American Samoa became a U.S. territory by deed of cession, starting in 1900. The matai (local chiefs) of Tutuila, the largest island in American Samoa, ceded the island to the United States in 1900. Manu'a followed in 1904. Swain Island joined the territory in 1925 by an act of the Congress. Authority over American Samoa was initially placed with the U.S. Navy which oversaw the territory until 1951.
Authority was transferred to the Department of the Interior (DOI) in 1956 where it resides.
Even without an organic act or other explicit Congressional directive on governance, the people of American Samoa adopted their own constitution in 1967 and first constitutional elections were in 1977. Unlike citizens of other U.S. territories who are U.S. citizens, American Samoans are U.S. nationals. However, neither citizens nor nationals of U.S. territories vote in Federal elections and pay Federal taxes. American Samoa came under Federal minimum wage rules in 2007 and controls its own immigration and border matters.
Governor: Lolo M. Moliga (January 3, 2013)
Washington DC: 7,050 miles
Total population: 55,519 (2010)
GDP: $711 million
Total payroll employment: 18,862 (2010)
Total government revenues: $211.2 million (FY 09)
About 90 percent of the land is communally owned by aiga. The existing tenure law on communal lands prohibits alienation of any real property except freehold land to any person whose blood is less that one-half Samoan. Unless the Governor approves the transfer in writing, it is unlawful for any matai of a Samoan family to alienate any family lands to any person or lease it for any term more than 55 years. ASG estimates that 1.5625 square miles of American Samoa's total area of 76.1 square miles are freehold land.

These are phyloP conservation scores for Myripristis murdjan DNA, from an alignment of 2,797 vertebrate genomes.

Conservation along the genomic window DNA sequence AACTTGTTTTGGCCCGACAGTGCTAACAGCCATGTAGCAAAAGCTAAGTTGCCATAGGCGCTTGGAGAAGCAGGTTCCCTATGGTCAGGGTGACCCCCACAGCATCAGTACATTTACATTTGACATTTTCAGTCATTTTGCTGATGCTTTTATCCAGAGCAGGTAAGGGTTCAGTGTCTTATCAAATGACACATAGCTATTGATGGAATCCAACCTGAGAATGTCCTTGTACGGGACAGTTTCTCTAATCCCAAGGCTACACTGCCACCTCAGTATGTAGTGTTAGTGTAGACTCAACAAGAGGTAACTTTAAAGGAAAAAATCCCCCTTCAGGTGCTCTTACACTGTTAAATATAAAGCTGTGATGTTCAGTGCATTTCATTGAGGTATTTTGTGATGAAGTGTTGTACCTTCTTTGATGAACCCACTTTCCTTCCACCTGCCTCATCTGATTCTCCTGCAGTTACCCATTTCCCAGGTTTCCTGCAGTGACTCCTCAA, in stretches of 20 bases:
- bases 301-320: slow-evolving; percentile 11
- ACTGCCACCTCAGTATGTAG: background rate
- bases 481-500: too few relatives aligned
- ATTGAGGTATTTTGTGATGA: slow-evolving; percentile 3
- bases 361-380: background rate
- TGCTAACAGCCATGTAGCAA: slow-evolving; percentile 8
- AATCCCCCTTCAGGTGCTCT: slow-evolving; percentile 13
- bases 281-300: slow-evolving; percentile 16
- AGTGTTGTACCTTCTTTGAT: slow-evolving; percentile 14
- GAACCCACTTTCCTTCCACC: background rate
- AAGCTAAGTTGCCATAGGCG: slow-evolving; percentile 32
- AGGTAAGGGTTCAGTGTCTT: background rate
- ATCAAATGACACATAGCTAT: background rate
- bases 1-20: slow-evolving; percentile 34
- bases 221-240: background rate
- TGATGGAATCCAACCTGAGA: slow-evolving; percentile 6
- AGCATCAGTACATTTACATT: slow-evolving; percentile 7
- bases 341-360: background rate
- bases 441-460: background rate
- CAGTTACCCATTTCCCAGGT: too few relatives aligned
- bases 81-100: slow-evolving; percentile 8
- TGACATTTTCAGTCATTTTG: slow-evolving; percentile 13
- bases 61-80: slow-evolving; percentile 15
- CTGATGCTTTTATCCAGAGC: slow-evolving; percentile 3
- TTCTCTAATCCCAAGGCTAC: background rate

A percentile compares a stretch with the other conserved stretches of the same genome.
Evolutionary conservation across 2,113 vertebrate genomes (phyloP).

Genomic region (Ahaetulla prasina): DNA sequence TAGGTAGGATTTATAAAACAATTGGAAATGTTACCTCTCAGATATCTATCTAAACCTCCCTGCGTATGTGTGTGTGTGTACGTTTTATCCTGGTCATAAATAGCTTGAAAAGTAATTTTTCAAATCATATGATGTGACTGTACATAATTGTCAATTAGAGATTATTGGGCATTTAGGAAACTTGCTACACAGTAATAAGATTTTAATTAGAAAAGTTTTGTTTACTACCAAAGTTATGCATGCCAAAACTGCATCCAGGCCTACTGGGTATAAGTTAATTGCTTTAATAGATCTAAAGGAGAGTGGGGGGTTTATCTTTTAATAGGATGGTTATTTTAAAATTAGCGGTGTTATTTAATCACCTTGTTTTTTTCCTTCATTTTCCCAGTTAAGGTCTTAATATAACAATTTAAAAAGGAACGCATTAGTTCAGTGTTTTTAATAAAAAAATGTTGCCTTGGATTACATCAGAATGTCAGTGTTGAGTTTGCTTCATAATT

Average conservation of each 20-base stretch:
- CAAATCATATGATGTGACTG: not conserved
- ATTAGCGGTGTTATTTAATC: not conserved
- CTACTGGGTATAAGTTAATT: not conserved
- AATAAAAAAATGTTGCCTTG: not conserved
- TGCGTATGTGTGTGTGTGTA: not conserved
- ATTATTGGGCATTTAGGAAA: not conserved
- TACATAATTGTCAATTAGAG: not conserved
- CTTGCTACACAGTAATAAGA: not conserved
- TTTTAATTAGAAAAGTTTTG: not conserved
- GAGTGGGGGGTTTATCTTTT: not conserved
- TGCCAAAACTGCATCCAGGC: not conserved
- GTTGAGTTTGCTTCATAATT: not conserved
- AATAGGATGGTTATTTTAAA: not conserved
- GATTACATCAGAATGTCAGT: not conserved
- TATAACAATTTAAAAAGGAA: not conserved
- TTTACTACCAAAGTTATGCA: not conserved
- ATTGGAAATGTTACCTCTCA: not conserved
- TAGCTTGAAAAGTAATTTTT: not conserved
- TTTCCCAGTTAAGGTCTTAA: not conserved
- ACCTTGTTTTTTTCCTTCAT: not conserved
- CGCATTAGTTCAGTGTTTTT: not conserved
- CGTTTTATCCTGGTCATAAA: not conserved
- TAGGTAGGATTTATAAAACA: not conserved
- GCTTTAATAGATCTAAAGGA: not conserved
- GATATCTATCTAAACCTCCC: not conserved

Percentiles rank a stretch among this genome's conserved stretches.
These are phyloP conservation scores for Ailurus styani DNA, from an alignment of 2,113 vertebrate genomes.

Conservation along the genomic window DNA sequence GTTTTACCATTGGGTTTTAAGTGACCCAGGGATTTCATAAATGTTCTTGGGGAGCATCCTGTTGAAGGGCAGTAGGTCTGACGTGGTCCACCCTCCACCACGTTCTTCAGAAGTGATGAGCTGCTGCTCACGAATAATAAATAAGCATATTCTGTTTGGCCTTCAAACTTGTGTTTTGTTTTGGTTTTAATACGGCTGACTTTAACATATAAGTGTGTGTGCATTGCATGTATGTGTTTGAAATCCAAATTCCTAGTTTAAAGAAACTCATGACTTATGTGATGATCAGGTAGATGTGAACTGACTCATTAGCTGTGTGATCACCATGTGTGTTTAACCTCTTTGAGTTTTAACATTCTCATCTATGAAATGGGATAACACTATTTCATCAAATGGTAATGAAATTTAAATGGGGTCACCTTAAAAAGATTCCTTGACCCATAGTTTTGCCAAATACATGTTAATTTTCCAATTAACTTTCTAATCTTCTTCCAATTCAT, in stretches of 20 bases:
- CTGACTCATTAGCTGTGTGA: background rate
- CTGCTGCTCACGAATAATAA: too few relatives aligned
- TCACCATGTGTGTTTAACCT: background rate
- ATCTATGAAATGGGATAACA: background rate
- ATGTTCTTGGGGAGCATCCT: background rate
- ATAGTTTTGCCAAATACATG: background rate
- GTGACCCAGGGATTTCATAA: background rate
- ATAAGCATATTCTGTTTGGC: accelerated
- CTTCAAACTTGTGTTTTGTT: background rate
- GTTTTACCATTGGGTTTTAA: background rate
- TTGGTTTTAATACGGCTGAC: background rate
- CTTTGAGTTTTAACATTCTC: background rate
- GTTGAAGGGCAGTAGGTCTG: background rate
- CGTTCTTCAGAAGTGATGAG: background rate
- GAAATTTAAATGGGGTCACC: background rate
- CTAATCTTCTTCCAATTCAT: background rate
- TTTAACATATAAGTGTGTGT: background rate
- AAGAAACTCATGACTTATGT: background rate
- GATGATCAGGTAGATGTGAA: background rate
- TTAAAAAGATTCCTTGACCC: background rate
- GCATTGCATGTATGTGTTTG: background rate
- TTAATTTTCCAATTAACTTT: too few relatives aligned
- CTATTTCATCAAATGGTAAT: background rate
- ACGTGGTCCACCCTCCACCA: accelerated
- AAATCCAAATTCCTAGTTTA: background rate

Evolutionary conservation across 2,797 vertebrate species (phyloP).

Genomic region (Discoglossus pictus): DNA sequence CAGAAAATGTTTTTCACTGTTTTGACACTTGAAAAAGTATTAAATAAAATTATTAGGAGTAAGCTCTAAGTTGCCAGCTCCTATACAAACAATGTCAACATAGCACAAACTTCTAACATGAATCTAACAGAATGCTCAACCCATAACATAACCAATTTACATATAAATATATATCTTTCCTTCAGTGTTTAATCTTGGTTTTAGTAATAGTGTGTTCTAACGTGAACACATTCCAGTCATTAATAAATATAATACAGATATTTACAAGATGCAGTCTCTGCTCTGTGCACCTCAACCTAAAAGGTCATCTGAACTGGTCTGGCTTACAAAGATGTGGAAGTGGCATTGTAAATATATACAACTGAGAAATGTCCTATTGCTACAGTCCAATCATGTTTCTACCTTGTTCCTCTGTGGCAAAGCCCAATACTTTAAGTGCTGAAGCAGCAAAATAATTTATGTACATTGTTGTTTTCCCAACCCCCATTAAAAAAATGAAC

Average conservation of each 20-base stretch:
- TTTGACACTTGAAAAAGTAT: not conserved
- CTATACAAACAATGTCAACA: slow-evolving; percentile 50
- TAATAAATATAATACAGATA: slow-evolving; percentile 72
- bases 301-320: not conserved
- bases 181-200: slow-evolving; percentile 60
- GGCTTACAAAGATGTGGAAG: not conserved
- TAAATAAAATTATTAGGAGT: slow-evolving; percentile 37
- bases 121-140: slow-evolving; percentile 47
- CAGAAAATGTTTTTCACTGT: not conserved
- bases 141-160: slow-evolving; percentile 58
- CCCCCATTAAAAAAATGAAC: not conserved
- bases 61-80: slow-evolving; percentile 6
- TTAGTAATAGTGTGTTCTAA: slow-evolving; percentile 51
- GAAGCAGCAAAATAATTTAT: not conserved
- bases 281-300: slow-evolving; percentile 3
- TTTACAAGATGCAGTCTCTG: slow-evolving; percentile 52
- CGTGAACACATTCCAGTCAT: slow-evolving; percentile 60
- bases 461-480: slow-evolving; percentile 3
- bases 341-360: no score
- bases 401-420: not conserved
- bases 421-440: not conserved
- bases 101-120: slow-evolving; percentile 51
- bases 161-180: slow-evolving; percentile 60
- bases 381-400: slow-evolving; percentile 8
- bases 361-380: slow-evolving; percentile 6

The Immigration and Naturalization Service of the U.S. Department of Justice does not exercise jurisdiction in American Samoa. No one may enter American Samoa unless he or she complies with certain entry requirements of the American Samoa Government. To enter the territory, a U.S. citizen or national must have in his or her possession: (1) a valid U.S. passport or certified birth certificate demonstrating his or her U.S. nationality and (2) a ticket for onward passage out of American Samoa or proof of employment in American Samoa.The requirements for an alien's entry into American Samoa mirror those for a U.S. citizen or national. In addition to a ticket for onward passage out of American Samoa, an alien must have in his or her possession a valid passport containing a photograph or fingerprint of the holder and authorizing him or her (1) to return to the country from where he or she came or (2) to enter some other country.Whether a U.S. citizen or national or an alien, once lawfully admitted, a tourist or business person may stay in American Samoa for up to thirty days. With the approval of the Attorney General of American Samoa, a tourist or business person may stay in American Samoa for thirty days beyond the initial thirty-day period. At the present time, the American Samoa Government does not require any vaccinations for entry into the territory.